HAIKU FUNERAL: Nightmare Painting CD Aesthetic Death
The opening structures of this release sound like the backdrop to an 80’s US crime thriller; a peculiar introduction to what is overall, an avant-garde mash up of electronics, analogue bass and percussion.
Considering the overt leanings towards Black Metal image wise, slap jazz bass ultimately threw me as it slithered through a wash of epic electronics and vocals that drifted between standard metal and guttural screams. If anything this made for a more uncomfortable listen than all out BM.
Credit has to be given for Haiku Funeral for trying something that I honestly haven’t heard much of, if at all. In the originality stakes there is a lot to be said about ‘Nightmare Painting’, it takes a great deal of bravery to tamper with this kind of obscurity and they get points for that alone; coupled with an obvious talent for the bizarre, future leanings could produce something special if they focus their attentions to structure and form.
What this album lacks is a decent production. More often than not the rhythmical sections are swamped, regressing into a turgid oozing mass of tame thumps and pattering clicks. Given this duo’s attention to detail regarding obscurity, this is a somewhat disappointing release where fleeting glances of splendour make way for what is an ultimately bland affair that wallows in its own self-importance.
ORTEGA: 1634 CD Aesthetic Death
This album has been released twice before, albeit in limited fashion and now picked up by the steadily progressing Aesthetic Death label.
The oppressive all black, spot-varnish adorned digipak should give an instant description of the albums contents audio wise, so I was a trifle thrown at the harmonic and blissful guitar opening key structures; of course this didn’t last too long before doom laden riffs laid down he true story of what was to come.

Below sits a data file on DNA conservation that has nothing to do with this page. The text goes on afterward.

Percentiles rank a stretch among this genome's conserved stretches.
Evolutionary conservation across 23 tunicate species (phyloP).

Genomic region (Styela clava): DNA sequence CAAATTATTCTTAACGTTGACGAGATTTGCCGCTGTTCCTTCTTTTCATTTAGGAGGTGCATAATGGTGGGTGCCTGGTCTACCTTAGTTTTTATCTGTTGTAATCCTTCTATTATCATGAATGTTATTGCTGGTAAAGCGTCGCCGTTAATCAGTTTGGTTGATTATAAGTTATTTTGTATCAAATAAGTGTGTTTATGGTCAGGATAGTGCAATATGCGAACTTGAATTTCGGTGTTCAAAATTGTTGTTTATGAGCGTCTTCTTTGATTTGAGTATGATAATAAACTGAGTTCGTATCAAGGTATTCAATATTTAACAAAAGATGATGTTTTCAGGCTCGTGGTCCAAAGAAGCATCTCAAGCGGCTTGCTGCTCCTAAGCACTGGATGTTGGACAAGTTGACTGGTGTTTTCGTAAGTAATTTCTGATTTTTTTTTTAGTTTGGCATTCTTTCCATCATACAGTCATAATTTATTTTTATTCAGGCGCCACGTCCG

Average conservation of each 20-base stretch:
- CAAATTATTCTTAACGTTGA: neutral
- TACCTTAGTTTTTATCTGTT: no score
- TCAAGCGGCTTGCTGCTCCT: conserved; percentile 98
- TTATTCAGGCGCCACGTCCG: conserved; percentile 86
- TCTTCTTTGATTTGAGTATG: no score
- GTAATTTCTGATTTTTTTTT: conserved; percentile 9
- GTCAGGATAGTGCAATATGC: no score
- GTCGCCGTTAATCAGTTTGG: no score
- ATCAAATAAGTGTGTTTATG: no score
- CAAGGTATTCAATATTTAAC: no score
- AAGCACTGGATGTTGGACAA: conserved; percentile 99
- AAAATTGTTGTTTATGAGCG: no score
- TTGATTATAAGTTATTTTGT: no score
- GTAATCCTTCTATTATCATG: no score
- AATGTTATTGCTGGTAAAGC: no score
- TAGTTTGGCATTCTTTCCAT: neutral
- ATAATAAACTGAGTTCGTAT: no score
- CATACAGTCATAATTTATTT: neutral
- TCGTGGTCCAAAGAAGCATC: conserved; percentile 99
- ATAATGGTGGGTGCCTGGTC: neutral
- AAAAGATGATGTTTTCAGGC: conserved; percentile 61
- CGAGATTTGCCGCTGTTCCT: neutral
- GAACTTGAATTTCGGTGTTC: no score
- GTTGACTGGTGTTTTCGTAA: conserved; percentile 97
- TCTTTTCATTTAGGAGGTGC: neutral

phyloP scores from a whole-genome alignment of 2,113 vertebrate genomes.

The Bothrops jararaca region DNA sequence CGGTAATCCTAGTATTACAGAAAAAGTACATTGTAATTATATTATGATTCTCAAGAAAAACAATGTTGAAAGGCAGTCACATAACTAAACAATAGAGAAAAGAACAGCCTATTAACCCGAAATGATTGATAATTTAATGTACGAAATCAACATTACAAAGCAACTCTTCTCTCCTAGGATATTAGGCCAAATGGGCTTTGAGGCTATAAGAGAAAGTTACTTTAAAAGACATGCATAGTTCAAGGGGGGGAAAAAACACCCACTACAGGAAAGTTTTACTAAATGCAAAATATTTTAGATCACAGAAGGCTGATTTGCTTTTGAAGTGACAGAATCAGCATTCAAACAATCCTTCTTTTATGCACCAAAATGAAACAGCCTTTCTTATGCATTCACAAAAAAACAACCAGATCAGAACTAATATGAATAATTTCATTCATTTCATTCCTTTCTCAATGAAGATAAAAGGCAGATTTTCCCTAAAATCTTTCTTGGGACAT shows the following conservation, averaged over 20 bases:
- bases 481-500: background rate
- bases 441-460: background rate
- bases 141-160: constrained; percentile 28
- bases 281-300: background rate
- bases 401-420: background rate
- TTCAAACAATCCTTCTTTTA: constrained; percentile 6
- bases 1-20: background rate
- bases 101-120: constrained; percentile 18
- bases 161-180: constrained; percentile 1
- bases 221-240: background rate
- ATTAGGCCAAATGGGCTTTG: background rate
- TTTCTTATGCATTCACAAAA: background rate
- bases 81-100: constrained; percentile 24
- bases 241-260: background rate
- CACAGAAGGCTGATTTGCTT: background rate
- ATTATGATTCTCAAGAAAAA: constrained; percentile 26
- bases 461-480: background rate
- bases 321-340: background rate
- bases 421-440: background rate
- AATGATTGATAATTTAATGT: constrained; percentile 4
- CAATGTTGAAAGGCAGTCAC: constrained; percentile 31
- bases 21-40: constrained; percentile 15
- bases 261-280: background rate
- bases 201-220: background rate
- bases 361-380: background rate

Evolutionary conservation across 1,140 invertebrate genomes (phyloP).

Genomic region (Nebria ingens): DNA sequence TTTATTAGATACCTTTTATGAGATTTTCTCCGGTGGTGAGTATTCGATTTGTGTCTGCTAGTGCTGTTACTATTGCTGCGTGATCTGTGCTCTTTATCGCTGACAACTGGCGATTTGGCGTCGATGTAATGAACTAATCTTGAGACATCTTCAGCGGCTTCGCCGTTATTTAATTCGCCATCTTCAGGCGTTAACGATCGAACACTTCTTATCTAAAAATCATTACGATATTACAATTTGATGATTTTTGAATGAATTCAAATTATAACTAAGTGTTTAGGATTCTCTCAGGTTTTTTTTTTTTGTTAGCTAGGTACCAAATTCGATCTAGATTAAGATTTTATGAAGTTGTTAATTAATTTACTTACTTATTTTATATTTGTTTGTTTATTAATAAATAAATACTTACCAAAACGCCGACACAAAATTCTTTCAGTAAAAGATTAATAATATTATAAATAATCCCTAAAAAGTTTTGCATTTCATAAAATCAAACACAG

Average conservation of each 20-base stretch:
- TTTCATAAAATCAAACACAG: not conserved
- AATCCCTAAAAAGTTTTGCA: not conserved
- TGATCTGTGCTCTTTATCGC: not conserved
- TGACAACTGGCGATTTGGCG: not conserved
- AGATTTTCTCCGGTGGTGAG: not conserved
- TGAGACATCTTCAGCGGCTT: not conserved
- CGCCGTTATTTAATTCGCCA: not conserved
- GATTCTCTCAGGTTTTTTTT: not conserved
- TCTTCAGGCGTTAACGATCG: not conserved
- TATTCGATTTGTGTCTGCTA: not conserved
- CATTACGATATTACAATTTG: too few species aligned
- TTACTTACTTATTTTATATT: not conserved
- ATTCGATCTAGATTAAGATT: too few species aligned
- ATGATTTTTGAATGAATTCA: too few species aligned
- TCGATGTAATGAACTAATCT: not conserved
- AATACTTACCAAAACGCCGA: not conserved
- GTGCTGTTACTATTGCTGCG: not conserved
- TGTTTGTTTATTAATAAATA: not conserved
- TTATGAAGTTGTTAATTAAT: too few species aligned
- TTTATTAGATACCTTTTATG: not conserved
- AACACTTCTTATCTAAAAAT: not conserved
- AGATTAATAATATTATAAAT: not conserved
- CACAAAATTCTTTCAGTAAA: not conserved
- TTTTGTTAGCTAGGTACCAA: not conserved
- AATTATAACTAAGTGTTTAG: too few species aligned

Abrasive vocals and up tempo off kilter metal drags this from becoming swamped in the niche that so many others have cemented the foundations for before. The works of early Paradise Lost have a lot to answer for and indeed Ortega momentarily nod at the Halifax based originators, at selective points throughout this release on their guitar solo’s, but if truth be told have more in common with Opeth and such like in the grand scheme of things.
Overall though, Ortega have produced a solid album, with a vast array of instrumentation and attention to detail that should be commended by many in the metal fraternity. A rich variety of tempo keeps ‘1634’ from falling over itself, resulting in an album that jumps from the blackest of black to the whitest of white in a heartbeat and is all the better for doing so.
EIBON: s/t CDep Aesthetic Death
A retrospective review here, requested from the label and comprising of two tracks spanning just over 22 minutes in length.
Gutter level vocals, sludge driven guitars and precise rhythmic percussion are the main foundations of opener ‘Asleep and Threatening’. With a spotless production, providing an edge that could have been lost somewhat as so many of this ilk suffer from, Eibon manage to drive home a barrage of brutality whilst keeping check on harmony and clarity of structure.